David Bruce: War Stories

During the Civil War, soldiers occasionally showed great kindness to soldiers fighting on the other side. At Gettysburg, Pennsylvania, the battle on July 1-3, 1863, resulted in great loss of life on both sides. A private fighting for the Union as a member of Co. E, 153rd Pennsylvania Regiment, lay wounded on the battlefield between some Union soldiers and some Confederate soldiers they were firing upon. The wounded private was afraid that he would be killed by friendly fire, so he asked one of the Rebels to move a large, loose stump in front of him, saying, “I don’t like the idea of being hit by my own own regiment.” The Rebel did as the man requested, and after the Rebel had gotten back to his own soldiers, the stump was hit by three shots. The Rebel yelled, “Young man, I saved your life.” The young man acknowledged the truth of the statement, and gave the Rebel many thanks.

During World War II, British civilians were trained to be members of the Home Guard. Soprano Joan Hammond was out for a walk one evening when a well-dressed man wearing a bowler hat and carrying an umbrella pointed his umbrella at her and said, “Boom! Boom! Boom!” Ms. Hammond thought that he was harmless, so she said, “I’m dead.” The well-dressed man raised his bowler and said politely, “I beg your pardon, Madam, but there is a Home Guard exercise here this evening, and I thought you were one of the enemy.” Ms. Hammond writes, “I was delighted with this bit of whimsey as there was an air raid in progress at the time, and here we were preparing for the invasion of Eaton Square, bowler hats and all.”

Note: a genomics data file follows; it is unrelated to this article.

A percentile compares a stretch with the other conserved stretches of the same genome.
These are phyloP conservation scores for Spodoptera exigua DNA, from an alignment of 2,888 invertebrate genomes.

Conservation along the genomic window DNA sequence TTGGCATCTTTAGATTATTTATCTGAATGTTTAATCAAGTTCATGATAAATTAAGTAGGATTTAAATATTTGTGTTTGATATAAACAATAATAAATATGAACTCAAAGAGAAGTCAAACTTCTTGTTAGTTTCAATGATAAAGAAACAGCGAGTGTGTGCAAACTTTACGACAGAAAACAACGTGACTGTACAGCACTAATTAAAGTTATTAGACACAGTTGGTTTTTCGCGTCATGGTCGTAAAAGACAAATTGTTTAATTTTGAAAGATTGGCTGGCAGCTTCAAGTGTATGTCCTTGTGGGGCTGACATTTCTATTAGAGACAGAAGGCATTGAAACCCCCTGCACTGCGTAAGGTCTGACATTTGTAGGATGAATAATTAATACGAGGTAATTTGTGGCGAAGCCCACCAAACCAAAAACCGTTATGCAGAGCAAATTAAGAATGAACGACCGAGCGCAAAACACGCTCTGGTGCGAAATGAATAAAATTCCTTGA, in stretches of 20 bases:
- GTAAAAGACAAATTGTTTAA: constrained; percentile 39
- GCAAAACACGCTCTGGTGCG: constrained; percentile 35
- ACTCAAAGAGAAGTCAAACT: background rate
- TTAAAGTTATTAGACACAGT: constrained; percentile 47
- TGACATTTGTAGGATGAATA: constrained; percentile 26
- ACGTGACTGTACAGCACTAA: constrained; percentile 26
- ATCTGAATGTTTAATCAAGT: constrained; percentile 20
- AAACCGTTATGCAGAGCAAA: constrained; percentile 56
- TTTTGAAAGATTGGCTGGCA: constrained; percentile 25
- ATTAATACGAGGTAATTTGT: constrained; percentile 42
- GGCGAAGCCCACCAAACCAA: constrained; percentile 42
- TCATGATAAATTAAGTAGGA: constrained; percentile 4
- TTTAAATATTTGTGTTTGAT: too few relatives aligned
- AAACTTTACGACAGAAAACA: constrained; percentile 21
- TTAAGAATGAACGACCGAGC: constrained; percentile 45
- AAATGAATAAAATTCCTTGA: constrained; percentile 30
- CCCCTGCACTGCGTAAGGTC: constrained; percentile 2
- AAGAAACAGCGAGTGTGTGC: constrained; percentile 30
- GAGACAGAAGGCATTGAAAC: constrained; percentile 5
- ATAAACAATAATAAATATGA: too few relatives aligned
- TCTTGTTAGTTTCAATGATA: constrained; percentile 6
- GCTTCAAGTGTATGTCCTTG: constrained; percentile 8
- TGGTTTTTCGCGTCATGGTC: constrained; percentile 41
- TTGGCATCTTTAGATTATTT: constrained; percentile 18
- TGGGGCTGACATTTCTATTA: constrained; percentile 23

Sonja Henie was photographed shaking hands with Adolf Hitler at the 1936 Olympic Games. This came in handy when the Nazis were bearing down on her house in Norway. Knowing that the Nazis were coming, Ms. Henie ordered for the photograph to be displayed prominently in her house. When the Nazis saw the photograph, they refrained from looting her house. (Although the photograph came in handy at that time, many Norwegians resented it, especially after Ms. Henie declined to contribute money to the Norwegian Resistance, saying that she was no longer a Norwegian but an American. Many Norwegians never forgave her for her lack of support during the war.)

When children’s mystery writer Joan Lowery Nixon was a teenager, World War II was raging, and one night while she was asleep the Coast Guard fired at what they thought was a Japanese submarine. The next day, her grandmother told her, “I stood here at our bedroom window and watched the bullets trace red lines across the sky. I was terrified. I didn’t know if we were being attacked or we were defending ourselves.” Ms. Nixon was disappointed at not being woken up because she had missed an exciting part of history, but her grandmother explained, “It was a school night. I wouldn’t wake you on a school night. You’re young. You need your sleep.”

The grandfather of Meg Cabot, author of the best-selling Princess Diaries books, fought during World War II. He was a young soldier who was shot quickly after arrival in France. This sounds like bad news, but the result turned out to be good for him. Soon after he was shot, the other soldiers in his platoon raided the wine cellar of an abandoned farmhouse. Unfortunately, German soldiers had poisoned all of the bottles of wine, and so all the soldiers in the platoon died. According to Meg’s grandfather, “Even being shot in the butt can have a silver lining.” Meg’s grandfather is the model for Princess Mia’s grandfather on her father’s side.